English football: a proxy battleground for feuding Gulf states?
There’s nothing like a Saturday night scoop to get social media buzzing. Revelations that a Qatari investor wants to acquire a stake in Leeds United certainly did. If the story is correct, then it seems Qatar Sports Investments, which already owns French club Paris Saint-Germain, is interested in buying shares in the Yorkshire-based English Championship football club.
In some ways, we shouldn’t be surprised by the report, as Leeds United’s current majority shareholder, Italian Andrea Radrizzani, is thought to be seeking a buyer for his holding in the club. Indeed, some reports suggest that he may be negotiating with as many as six parties with a view to them buying a stake.
That a Qatari group is showing interest should be no surprise either; after all, the Yorkshire outfit already has a partnership with the small Gulf nation’s Aspire Academy. Over the last two years, rumours have been recurrent that big money from Doha will, sooner or later, be invested.
Hence, it was the timing of the latest rumour’s emergence that was actually more revealing than the rumour itself. It came after a tumultuous week in football (and sport more generally) which was stitched together by a narrative stretching from Manchester, through Paris, to Doha and Abu Dhabi.
A big week for Qatar
The previous weekend, Abu Dhabi-owned Manchester City won the English FA Cup, which ensured the club secured an unprecedented domestic treble of trophies (alongside the club’s Premier League title and Carabao Cup win). City’s success, however, was very quickly tempered by stories thatUEFA may ban the club from the Champions League for what are alleged to be serious breaches of the European football governing body’s Financial Fair Play regulations.
Later in the week, news came through that two Paris Saint-Germain board members – Nasser Al-Khelaifi and Yousef Al-Obaidly – are being investigated on suspicion of corruption in connection with Qatar’s bid to host the 2019 IAAF World Athletics Championship in Doha. Significantly, Al-Khelaifi is president of Paris Saint-Germain but also chairman of Qatar Sports Investments (the Qatari investment group behind the alleged Leeds bid) and a member of UEFA’s executive committee. Al-Obaidly is chief executive of the Qatari media group beIN.
It was quite a week for the Qataris, as news also broke that FIFA will concede during its forthcoming council meeting that the 2022 World Cup will be contested by 32 teams. FIFA had been pressing for an increase in tournament size to 48 teams, though this would have necessitated Qatar sharing the tournament with at least one other country. Qatar, though, is currently engaged in an acrimonious feud with its near neighbours, notably the United Arab Emirates, Saudi Arabia and Bahrain, so FIFA’s capitulation was effectively a victory for Qatar over its rivals.
The Gulf feud is ongoing, having broken out two years ago following a visit to Riyadh by a bellicose Donald Trump. Since then, all manner of tactics have been used by the countries involved, ranging from heavy political lobbying in Washington DC through to an online war in which misinformation has been spread.
The spat has spread into sport, too. Frequent reports allegedly spread by pro-Saudi consultants have sought to discredit Qatar’s World Cup hosting by making dubious claims about its ability to stage the tournament. Meanwhile, BeIN has fallen victim to a massive and concerted bootlegging operation instigated by BeoutQ, which appears to be a Saudi Arabian-backed pirate channel that has stolen the Qatari broadcaster’s content.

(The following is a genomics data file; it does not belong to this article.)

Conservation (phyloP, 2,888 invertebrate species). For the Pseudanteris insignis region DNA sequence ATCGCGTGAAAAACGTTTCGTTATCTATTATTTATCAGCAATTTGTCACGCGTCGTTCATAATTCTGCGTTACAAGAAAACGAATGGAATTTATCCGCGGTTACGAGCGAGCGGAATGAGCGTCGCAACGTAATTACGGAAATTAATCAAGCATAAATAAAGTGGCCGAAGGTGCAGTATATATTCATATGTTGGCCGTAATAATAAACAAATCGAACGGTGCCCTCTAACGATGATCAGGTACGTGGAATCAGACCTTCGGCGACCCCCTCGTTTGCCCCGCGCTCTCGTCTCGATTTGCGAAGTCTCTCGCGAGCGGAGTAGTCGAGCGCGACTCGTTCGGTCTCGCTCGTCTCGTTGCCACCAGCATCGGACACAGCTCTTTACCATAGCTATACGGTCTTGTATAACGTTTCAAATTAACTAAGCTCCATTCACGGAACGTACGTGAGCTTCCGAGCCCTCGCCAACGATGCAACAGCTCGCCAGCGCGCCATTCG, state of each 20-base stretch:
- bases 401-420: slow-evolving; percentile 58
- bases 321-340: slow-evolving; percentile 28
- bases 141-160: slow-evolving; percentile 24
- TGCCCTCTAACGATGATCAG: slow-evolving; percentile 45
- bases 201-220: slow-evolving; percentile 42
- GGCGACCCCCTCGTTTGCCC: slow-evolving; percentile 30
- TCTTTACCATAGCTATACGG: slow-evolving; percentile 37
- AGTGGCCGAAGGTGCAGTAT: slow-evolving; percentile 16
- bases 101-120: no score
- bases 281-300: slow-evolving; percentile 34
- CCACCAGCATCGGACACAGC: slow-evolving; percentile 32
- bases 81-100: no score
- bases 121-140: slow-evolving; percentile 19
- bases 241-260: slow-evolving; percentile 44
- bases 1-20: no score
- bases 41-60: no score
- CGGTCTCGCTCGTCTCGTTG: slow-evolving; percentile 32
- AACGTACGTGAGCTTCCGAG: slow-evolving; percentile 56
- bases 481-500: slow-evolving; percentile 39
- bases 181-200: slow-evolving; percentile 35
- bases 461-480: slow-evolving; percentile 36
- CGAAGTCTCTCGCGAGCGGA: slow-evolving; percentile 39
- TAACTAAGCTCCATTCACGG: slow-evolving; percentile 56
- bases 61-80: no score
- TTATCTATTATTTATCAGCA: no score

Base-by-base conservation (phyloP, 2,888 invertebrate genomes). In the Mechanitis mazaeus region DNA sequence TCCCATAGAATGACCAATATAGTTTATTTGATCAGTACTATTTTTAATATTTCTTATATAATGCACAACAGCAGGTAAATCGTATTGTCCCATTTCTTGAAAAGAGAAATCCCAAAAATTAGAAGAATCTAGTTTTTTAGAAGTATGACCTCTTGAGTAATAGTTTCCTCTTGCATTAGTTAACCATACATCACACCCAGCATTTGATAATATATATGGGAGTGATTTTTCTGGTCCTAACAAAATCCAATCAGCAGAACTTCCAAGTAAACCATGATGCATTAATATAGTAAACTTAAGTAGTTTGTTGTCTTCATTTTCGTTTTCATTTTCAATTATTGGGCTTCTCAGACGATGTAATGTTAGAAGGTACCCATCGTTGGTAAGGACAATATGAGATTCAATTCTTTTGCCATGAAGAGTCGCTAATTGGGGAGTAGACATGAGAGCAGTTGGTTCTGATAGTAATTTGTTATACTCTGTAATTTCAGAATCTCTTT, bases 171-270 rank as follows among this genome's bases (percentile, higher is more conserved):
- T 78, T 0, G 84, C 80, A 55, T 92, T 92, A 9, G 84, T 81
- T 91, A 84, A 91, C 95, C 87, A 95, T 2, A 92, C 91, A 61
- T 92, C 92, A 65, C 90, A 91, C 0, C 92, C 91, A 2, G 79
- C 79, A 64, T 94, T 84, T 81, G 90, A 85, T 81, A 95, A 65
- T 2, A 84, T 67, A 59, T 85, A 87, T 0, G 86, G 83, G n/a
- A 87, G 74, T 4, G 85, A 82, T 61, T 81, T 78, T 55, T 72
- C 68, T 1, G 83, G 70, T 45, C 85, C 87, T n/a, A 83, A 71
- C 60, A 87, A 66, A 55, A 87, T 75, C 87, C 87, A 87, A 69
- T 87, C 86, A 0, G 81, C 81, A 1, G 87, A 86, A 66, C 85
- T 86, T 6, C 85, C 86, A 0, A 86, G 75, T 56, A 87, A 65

The feud spreads
Qatar hasn’t stood idly by in the face of such provocation, often spending lavishly both to demonstrate its oil and gas fuelled economic strength and to project its soft power. The world record breaking transfer of Brazilian international Neymar, from FC Barcelona to Paris Saint-Germain, is the most potent symbol of this, as the government in Doha set out to shift attention away from its rivals while simultaneously making a statement about the aspirations of Qatar.
As such, the news that Qatar Sports Investments may be circling Leeds United doesn’t seem to be about a Qatari penchant for Yorkshire puddings, nor is it merely a nice opportunity to generate some Saturday night clickbait. Rather, it suggests the opening of another front in a feud which, instead of resolving itself, appears to be intensifying. Rather than being the dawn of a new era for Leeds United, the club may consequently be on the cusp of being drawn into a bitter battle of competing geopolitical interests.
The dense network of connections and conflicts between the likes of Qatar Sports Investments, Saudi Arabia, UEFA and Abu Dhabi may therefore be about to span the English Pennines, sparking a new War of the Roses between Yorkshire and Lancashire. Given the on-off speculation about Saudi Arabia’s purchase of Manchester United, and Abu Dhabi’s continued lavishing of its wealth upon Manchester City (as well as its rumoured acquisition of Newcaste United), these Gulf states are strengthening their hold over Lancashire, the western side of the Pennines, and possibly further north too.
In buying Leeds United, their rival, Qatar, would be shoring up its own defences in neighbouring Yorkshire, meaning that the Gulf region’s proxy war could spill over into English football. Thus, as fans on both sides of a historic English divide anticipate the prospect of their clubs’ battle for supremacy, they should remain mindful that Elland Road and the Etihad Stadium could become modern day proxy battlefields in a new stand-off between the houses of York and Lancaster.
The writer is professor of Sports Enterprise, at University of Salford)